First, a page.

May Mortgage Rate Forecast – NerdWallet

May mortgage rate forecast

Mortgage rates will probably remain above 7% in May as inflation resists the Federal Reserve’s efforts to bring it under control. It left rates unchanged at the conclusion of its April 30-May 1 meeting, and seemed as frustrated by inflation and high interest rates as home buyers are.

The Fed is trying to wrestle the inflation rate down to 2%. The central bank made progress toward that goal in the last half of 2023, and investors rang in the new year with hopes of a Fed rate cut by spring. But the inflation rate sprang a surprise: It hardly budged in the first three months of the year. Investors have convinced themselves that inflation will stick around for a while. Mortgage rates have moved higher as a consequence.

The 30-year mortgage leapt more than a quarter of a percentage point in April. Mortgage rates are unlikely to fall significantly until inflation wanes and the Fed signals that it’s getting ready to announce a rate cut. It’s unlikely that we’ll see such a turnaround by Memorial Day.

Inflation loses downward momentum

The outlook was sunnier just a few months ago. As 2023 turned to 2024, it looked as if inflation was waning in earnest. The core consumer price index had fallen every month since March. From that month to December, core CPI fell from 5.6% to 3.9%. Investors took it as a sign that inflation was headed toward the Fed’s 2% goal, and that the central bank would cut the short-term federal funds rate in the first half of 2024.

But progress on prices slowed dramatically in 2024’s first quarter, as if the inflation rate had deployed a parachute. In March, core CPI was 3.8%, or just 0.1 percentage point lower than in December. At that rate of decline, it would take more than four years for the inflation rate to drift down to 2%.

“In recent months, there has been a lack of further progress toward the committee’s 2% inflation objective,” the Fed’s rate-setting committee announced at the conclusion of the April 30-May 1 meeting.

The statement added that the Fed won’t cut rates until the committee “has gained greater confidence that inflation is moving sustainably toward 2%.” That seemed to push a rate reduction months into the future.

Financial markets now expect the Fed to wait until September or November before reducing the federal funds rate. The dashed hopes for a springtime reduction led lenders to raise mortgage rates in April.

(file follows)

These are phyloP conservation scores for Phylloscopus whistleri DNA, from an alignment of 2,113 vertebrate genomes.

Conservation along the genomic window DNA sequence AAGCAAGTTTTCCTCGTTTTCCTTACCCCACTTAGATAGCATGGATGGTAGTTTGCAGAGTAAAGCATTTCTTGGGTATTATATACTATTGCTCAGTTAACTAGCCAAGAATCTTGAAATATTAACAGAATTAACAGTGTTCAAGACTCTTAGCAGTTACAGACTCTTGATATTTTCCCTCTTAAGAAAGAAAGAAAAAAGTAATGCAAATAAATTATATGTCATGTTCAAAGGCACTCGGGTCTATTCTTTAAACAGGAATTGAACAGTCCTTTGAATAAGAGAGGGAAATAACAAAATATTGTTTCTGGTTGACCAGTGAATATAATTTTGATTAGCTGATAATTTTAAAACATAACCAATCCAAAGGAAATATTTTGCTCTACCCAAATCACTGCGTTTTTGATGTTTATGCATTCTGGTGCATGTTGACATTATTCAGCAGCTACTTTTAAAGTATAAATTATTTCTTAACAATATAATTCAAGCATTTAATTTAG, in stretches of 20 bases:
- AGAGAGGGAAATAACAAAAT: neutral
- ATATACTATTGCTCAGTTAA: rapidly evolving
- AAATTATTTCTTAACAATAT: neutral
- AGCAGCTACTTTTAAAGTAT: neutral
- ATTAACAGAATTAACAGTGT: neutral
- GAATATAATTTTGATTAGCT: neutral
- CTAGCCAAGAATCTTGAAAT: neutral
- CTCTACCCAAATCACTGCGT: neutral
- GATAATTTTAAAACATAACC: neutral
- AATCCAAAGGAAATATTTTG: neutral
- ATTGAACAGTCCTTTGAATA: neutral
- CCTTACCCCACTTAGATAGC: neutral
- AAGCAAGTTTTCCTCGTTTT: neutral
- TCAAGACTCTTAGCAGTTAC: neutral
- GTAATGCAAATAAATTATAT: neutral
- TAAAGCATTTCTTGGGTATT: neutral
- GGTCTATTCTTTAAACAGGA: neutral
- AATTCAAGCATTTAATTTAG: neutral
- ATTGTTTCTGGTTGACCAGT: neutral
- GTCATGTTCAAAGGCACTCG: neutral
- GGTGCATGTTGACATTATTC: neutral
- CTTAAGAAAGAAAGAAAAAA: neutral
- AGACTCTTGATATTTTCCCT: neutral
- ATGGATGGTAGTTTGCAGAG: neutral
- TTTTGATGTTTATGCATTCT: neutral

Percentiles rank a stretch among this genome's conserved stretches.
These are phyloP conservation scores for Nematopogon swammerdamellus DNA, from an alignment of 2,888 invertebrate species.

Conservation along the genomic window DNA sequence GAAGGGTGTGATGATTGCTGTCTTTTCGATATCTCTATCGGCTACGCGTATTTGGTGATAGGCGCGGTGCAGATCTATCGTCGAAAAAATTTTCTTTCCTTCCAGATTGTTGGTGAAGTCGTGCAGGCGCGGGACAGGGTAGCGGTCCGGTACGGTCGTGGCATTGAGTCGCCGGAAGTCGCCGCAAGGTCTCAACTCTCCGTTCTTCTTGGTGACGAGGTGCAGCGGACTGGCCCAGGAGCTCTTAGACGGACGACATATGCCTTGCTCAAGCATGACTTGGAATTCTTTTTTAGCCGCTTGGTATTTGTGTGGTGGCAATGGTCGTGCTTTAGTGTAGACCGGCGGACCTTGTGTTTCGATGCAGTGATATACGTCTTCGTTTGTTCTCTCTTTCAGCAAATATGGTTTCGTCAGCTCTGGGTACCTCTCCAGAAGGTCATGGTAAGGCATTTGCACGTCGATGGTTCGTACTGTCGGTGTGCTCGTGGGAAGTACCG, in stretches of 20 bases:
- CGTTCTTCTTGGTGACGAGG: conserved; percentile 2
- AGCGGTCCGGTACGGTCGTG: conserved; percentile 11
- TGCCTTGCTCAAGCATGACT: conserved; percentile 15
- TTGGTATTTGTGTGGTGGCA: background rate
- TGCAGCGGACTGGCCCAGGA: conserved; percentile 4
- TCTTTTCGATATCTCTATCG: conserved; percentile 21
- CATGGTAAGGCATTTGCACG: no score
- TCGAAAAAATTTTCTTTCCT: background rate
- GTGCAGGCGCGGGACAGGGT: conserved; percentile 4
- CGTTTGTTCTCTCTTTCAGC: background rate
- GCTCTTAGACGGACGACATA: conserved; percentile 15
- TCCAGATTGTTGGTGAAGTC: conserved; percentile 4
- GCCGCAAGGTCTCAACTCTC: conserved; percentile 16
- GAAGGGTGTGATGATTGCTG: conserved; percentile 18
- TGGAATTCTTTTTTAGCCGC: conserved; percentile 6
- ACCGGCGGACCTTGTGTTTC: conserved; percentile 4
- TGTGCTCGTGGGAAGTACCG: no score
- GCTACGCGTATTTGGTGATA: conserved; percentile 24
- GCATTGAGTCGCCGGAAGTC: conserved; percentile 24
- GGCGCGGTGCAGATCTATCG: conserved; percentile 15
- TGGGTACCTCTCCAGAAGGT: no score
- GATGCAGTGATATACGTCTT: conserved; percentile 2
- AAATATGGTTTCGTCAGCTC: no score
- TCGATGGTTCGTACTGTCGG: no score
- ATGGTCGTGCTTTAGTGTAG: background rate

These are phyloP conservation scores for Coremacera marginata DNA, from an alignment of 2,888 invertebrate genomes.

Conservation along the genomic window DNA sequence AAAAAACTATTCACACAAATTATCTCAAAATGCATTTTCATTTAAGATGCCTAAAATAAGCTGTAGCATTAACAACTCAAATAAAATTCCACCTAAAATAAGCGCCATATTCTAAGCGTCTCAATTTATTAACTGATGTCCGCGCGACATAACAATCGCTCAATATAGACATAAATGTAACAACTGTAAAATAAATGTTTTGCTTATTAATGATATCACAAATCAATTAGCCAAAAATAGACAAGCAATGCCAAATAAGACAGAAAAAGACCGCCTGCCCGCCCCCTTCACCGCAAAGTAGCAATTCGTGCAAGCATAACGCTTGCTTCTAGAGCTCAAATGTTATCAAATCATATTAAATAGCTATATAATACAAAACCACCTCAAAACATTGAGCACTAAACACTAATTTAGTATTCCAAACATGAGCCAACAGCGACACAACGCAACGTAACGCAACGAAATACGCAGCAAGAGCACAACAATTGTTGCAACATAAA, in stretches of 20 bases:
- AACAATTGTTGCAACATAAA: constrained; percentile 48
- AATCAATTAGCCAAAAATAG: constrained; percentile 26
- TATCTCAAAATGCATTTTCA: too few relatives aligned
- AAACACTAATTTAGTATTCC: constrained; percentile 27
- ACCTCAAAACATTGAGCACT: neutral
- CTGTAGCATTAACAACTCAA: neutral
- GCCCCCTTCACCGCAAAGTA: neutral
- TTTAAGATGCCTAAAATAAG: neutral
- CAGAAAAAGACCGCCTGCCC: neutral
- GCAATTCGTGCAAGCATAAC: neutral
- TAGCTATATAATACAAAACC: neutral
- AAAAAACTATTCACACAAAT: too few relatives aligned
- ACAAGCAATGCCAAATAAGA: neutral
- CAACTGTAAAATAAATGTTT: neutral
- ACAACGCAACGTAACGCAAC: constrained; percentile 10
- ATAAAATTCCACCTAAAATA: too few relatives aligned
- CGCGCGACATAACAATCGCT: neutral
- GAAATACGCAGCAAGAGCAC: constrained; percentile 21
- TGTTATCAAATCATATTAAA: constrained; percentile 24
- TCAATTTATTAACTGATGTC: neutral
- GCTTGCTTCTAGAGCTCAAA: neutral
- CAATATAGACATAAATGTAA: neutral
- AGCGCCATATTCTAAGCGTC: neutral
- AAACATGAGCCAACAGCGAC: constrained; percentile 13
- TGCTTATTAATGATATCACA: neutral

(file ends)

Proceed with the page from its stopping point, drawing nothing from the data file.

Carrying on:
The average rate on the 30-year fixed rate mortgage moved upward week after week throughout April. In Freddie Mac’s weekly rate survey, it averaged 6.79% in the last week of March, then marched upward to 7.17% in the week ending April 25.

What other forecasters predict

Fannie Mae, the Mortgage Bankers Association and the National Association of Realtors all predict that mortgage rates will fall over the next 12 months. Their forecasts have the 30-year fixed-rate mortgage dropping to below 6.5% in the first quarter of 2025, compared with an average of 6.75% in the first quarter of this year.

Builders offer rate relief

Home prices are rising along with mortgage rates. The combination of higher prices and mortgage rates is making it harder to afford a home. According to the Mortgage Bankers Association, the typical mortgage payment was $2,021 for home buyers who applied for mortgages in March. That was $108 more from 12 months earlier. This means that the median mortgage payment went up 5.2%. At the same time, the median income went up 3.5%, according to the MBA. House payments are rising faster than incomes.

Homebuilders have been offering relief in the form of temporary rate buydowns. With a rate buydown, the builder reduces the buyer’s house payments for the first one to three years. They do it by subsidizing the buyer’s interest rate.

Here’s an example of how a one-year buydown might work: The buyer gets a mortgage with a 7.25% interest rate, but the first 12 payments are based on a 6.25% interest rate. That gives the buyer a discount on the monthly payments for that year.

Builders do this in recognition of the effect of rising rates and prices. “To address affordability for home buyers, we are still using incentives such as mortgage rate buydowns and we have reduced the prices and sizes of our homes where necessary,” said Bill Wheat, the chief financial officer of D.R. Horton, a prominent homebuilder, in an earnings call April 18.

The takeaway is that some homebuilders are cutting rates, even if the Fed isn’t.